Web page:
Linn County, along with the Iowa Department of Transportation, urges drivers to use extra caution at rural road intersections and railroad crossings now that crops have grown to heights that can reduce visibility and schools have resumed class.
This past spring, the Linn County Secondary Road Department reviewed all of Linn County’s rural 4-way intersections on secondary roads with speed limits of 55 mph. The safety review resulted in placement of stop signs at 19 intersections that previously had been uncontrolled intersections. Now all 4-way intersections on Linn County’s secondary roads with speed limits of 55mph are controlled with stop signs, creating either a 2-way or 4-way stop.
“We made an investment in safety by installing the stop signs, and our rural intersections are now better controlled, but caution is still necessary because of obstructed views due to crops,” said Ben Merta, Linn County secondary road superintendent.
Jan Laaser-Webb, the Iowa DOT’s state safety engineer, said, “Living in Iowa, most drivers know that growing crops block views at intersections. At this time of year, we need to remind ourselves and each other as we head out on the road to be extra careful at intersections and driveways while the crops are tall. Be alert. Put down devices. Look for other vehicles. Stay safe.”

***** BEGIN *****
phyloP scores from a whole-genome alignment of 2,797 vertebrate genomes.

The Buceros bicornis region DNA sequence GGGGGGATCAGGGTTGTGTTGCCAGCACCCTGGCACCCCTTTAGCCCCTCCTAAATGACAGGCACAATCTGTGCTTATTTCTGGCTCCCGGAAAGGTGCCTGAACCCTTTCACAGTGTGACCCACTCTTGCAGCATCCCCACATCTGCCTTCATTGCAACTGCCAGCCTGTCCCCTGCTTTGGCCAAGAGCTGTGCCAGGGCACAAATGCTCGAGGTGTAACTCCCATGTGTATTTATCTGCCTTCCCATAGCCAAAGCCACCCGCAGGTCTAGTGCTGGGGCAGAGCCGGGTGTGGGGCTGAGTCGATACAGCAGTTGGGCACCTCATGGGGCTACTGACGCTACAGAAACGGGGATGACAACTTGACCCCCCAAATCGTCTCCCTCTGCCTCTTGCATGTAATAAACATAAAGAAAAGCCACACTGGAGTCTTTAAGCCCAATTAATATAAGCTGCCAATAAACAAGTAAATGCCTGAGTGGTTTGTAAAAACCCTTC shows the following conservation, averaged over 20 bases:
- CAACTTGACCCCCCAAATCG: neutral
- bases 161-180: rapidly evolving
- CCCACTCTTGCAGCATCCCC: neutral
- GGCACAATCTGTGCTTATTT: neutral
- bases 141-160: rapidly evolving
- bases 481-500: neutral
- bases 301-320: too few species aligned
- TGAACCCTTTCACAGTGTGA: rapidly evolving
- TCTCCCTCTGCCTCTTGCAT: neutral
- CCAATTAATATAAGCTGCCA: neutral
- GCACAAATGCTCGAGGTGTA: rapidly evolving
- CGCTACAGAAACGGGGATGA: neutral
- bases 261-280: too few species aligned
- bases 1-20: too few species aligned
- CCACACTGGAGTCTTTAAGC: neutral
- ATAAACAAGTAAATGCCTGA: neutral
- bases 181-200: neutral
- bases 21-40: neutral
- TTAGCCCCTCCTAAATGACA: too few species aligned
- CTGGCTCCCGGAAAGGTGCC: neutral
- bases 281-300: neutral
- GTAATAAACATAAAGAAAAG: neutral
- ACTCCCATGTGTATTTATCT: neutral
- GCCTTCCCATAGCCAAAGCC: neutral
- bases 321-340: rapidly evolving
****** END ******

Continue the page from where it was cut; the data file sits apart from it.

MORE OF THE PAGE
According to the Iowa DOT, as of July 15, there have been five crashes already this year in Iowa at rural intersections due to obstructed views.
Drivers should treat uncontrolled intersections as if a stop is posted. Do not enter an uncontrolled intersection until you are sure no vehicles are coming from the side roads. Do not cross railroad tracks until you are sure that trains are not present.
“We’re working to make Linn County’s rural intersections safer,” said Linn County Supervisor John Harris. “But this is Iowa and this is growing season, so we’re also asking drivers to use caution at intersections, especially this time of year. We still have quite a bit of time before harvest.”